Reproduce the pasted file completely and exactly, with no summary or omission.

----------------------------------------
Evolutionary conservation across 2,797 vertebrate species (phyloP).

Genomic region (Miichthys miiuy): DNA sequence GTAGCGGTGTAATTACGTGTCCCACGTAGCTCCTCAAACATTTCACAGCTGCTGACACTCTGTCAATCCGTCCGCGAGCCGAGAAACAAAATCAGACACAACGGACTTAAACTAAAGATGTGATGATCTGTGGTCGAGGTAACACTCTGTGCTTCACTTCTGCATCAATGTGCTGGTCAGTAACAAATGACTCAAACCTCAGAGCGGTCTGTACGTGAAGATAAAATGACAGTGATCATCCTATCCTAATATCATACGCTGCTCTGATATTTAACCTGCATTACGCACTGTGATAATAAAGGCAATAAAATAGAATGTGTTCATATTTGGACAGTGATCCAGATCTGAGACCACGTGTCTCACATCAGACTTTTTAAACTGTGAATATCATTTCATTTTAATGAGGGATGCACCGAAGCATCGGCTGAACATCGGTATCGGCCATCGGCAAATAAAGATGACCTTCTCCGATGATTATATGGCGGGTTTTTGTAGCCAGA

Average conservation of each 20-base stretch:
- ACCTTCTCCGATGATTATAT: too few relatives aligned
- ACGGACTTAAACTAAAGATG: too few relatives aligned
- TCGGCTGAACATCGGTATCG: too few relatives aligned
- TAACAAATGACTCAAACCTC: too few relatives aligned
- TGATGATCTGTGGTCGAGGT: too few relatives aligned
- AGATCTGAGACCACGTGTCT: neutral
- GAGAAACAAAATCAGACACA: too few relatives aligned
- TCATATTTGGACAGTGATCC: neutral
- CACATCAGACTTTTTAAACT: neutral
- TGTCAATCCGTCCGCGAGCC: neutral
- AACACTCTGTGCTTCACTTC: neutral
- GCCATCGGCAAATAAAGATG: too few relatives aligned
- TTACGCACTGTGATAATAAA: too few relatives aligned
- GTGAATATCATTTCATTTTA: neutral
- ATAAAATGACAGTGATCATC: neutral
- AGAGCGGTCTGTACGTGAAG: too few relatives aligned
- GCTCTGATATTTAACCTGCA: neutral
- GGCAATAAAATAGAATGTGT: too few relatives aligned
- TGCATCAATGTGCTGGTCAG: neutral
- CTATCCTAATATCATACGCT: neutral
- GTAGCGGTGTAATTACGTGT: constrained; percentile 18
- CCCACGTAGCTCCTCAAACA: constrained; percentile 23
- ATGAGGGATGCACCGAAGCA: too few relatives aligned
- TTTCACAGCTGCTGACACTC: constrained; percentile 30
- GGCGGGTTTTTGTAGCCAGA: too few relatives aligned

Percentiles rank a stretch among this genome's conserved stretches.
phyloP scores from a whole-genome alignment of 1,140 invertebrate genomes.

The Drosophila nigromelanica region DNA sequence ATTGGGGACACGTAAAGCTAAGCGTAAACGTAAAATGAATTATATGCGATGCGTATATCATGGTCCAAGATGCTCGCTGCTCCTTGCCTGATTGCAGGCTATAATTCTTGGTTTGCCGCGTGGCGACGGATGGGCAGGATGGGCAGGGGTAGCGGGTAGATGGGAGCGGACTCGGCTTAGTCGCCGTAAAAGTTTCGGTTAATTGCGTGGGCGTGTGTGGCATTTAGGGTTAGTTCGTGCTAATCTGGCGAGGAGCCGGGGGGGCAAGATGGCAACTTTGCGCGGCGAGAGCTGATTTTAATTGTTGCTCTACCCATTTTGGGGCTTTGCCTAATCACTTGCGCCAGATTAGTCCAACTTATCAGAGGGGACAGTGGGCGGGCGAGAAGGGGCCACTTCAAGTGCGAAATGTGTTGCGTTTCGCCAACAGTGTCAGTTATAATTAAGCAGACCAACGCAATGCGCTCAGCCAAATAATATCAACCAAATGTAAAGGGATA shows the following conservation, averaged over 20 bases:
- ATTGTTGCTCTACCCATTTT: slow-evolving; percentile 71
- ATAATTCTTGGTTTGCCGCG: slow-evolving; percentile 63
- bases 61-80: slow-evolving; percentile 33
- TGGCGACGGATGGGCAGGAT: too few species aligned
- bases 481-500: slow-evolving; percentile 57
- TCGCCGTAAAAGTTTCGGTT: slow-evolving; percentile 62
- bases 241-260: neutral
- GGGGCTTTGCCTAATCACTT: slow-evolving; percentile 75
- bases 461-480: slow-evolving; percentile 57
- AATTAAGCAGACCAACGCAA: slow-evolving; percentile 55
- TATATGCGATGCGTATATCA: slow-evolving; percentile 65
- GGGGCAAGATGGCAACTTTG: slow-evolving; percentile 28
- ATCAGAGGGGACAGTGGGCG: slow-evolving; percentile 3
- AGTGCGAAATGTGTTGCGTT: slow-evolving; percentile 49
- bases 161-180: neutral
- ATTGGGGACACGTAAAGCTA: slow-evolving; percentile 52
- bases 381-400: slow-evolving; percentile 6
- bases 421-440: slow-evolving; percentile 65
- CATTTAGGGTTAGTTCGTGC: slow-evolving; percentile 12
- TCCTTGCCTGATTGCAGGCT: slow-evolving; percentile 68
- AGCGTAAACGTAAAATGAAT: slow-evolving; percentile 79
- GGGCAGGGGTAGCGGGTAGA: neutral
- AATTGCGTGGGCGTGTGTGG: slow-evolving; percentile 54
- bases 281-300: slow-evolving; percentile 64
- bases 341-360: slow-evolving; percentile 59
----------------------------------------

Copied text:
Evolutionary conservation across 2,797 vertebrate species (phyloP).

Genomic region (Miichthys miiuy): DNA sequence GTAGCGGTGTAATTACGTGTCCCACGTAGCTCCTCAAACATTTCACAGCTGCTGACACTCTGTCAATCCGTCCGCGAGCCGAGAAACAAAATCAGACACAACGGACTTAAACTAAAGATGTGATGATCTGTGGTCGAGGTAACACTCTGTGCTTCACTTCTGCATCAATGTGCTGGTCAGTAACAAATGACTCAAACCTCAGAGCGGTCTGTACGTGAAGATAAAATGACAGTGATCATCCTATCCTAATATCATACGCTGCTCTGATATTTAACCTGCATTACGCACTGTGATAATAAAGGCAATAAAATAGAATGTGTTCATATTTGGACAGTGATCCAGATCTGAGACCACGTGTCTCACATCAGACTTTTTAAACTGTGAATATCATTTCATTTTAATGAGGGATGCACCGAAGCATCGGCTGAACATCGGTATCGGCCATCGGCAAATAAAGATGACCTTCTCCGATGATTATATGGCGGGTTTTTGTAGCCAGA

Average conservation of each 20-base stretch:
- ACCTTCTCCGATGATTATAT: too few relatives aligned
- ACGGACTTAAACTAAAGATG: too few relatives aligned
- TCGGCTGAACATCGGTATCG: too few relatives aligned
- TAACAAATGACTCAAACCTC: too few relatives aligned
- TGATGATCTGTGGTCGAGGT: too few relatives aligned
- AGATCTGAGACCACGTGTCT: neutral
- GAGAAACAAAATCAGACACA: too few relatives aligned
- TCATATTTGGACAGTGATCC: neutral
- CACATCAGACTTTTTAAACT: neutral
- TGTCAATCCGTCCGCGAGCC: neutral
- AACACTCTGTGCTTCACTTC: neutral
- GCCATCGGCAAATAAAGATG: too few relatives aligned
- TTACGCACTGTGATAATAAA: too few relatives aligned
- GTGAATATCATTTCATTTTA: neutral
- ATAAAATGACAGTGATCATC: neutral
- AGAGCGGTCTGTACGTGAAG: too few relatives aligned
- GCTCTGATATTTAACCTGCA: neutral
- GGCAATAAAATAGAATGTGT: too few relatives aligned
- TGCATCAATGTGCTGGTCAG: neutral
- CTATCCTAATATCATACGCT: neutral
- GTAGCGGTGTAATTACGTGT: constrained; percentile 18
- CCCACGTAGCTCCTCAAACA: constrained; percentile 23
- ATGAGGGATGCACCGAAGCA: too few relatives aligned
- TTTCACAGCTGCTGACACTC: constrained; percentile 30
- GGCGGGTTTTTGTAGCCAGA: too few relatives aligned

Percentiles rank a stretch among this genome's conserved stretches.
phyloP scores from a whole-genome alignment of 1,140 invertebrate genomes.

The Drosophila nigromelanica region DNA sequence ATTGGGGACACGTAAAGCTAAGCGTAAACGTAAAATGAATTATATGCGATGCGTATATCATGGTCCAAGATGCTCGCTGCTCCTTGCCTGATTGCAGGCTATAATTCTTGGTTTGCCGCGTGGCGACGGATGGGCAGGATGGGCAGGGGTAGCGGGTAGATGGGAGCGGACTCGGCTTAGTCGCCGTAAAAGTTTCGGTTAATTGCGTGGGCGTGTGTGGCATTTAGGGTTAGTTCGTGCTAATCTGGCGAGGAGCCGGGGGGGCAAGATGGCAACTTTGCGCGGCGAGAGCTGATTTTAATTGTTGCTCTACCCATTTTGGGGCTTTGCCTAATCACTTGCGCCAGATTAGTCCAACTTATCAGAGGGGACAGTGGGCGGGCGAGAAGGGGCCACTTCAAGTGCGAAATGTGTTGCGTTTCGCCAACAGTGTCAGTTATAATTAAGCAGACCAACGCAATGCGCTCAGCCAAATAATATCAACCAAATGTAAAGGGATA shows the following conservation, averaged over 20 bases:
- ATTGTTGCTCTACCCATTTT: slow-evolving; percentile 71
- ATAATTCTTGGTTTGCCGCG: slow-evolving; percentile 63
- bases 61-80: slow-evolving; percentile 33
- TGGCGACGGATGGGCAGGAT: too few species aligned
- bases 481-500: slow-evolving; percentile 57
- TCGCCGTAAAAGTTTCGGTT: slow-evolving; percentile 62
- bases 241-260: neutral
- GGGGCTTTGCCTAATCACTT: slow-evolving; percentile 75
- bases 461-480: slow-evolving; percentile 57
- AATTAAGCAGACCAACGCAA: slow-evolving; percentile 55
- TATATGCGATGCGTATATCA: slow-evolving; percentile 65
- GGGGCAAGATGGCAACTTTG: slow-evolving; percentile 28
- ATCAGAGGGGACAGTGGGCG: slow-evolving; percentile 3
- AGTGCGAAATGTGTTGCGTT: slow-evolving; percentile 49
- bases 161-180: neutral
- ATTGGGGACACGTAAAGCTA: slow-evolving; percentile 52
- bases 381-400: slow-evolving; percentile 6
- bases 421-440: slow-evolving; percentile 65
- CATTTAGGGTTAGTTCGTGC: slow-evolving; percentile 12
- TCCTTGCCTGATTGCAGGCT: slow-evolving; percentile 68
- AGCGTAAACGTAAAATGAAT: slow-evolving; percentile 79
- GGGCAGGGGTAGCGGGTAGA: neutral
- AATTGCGTGGGCGTGTGTGG: slow-evolving; percentile 54
- bases 281-300: slow-evolving; percentile 64
- bases 341-360: slow-evolving; percentile 59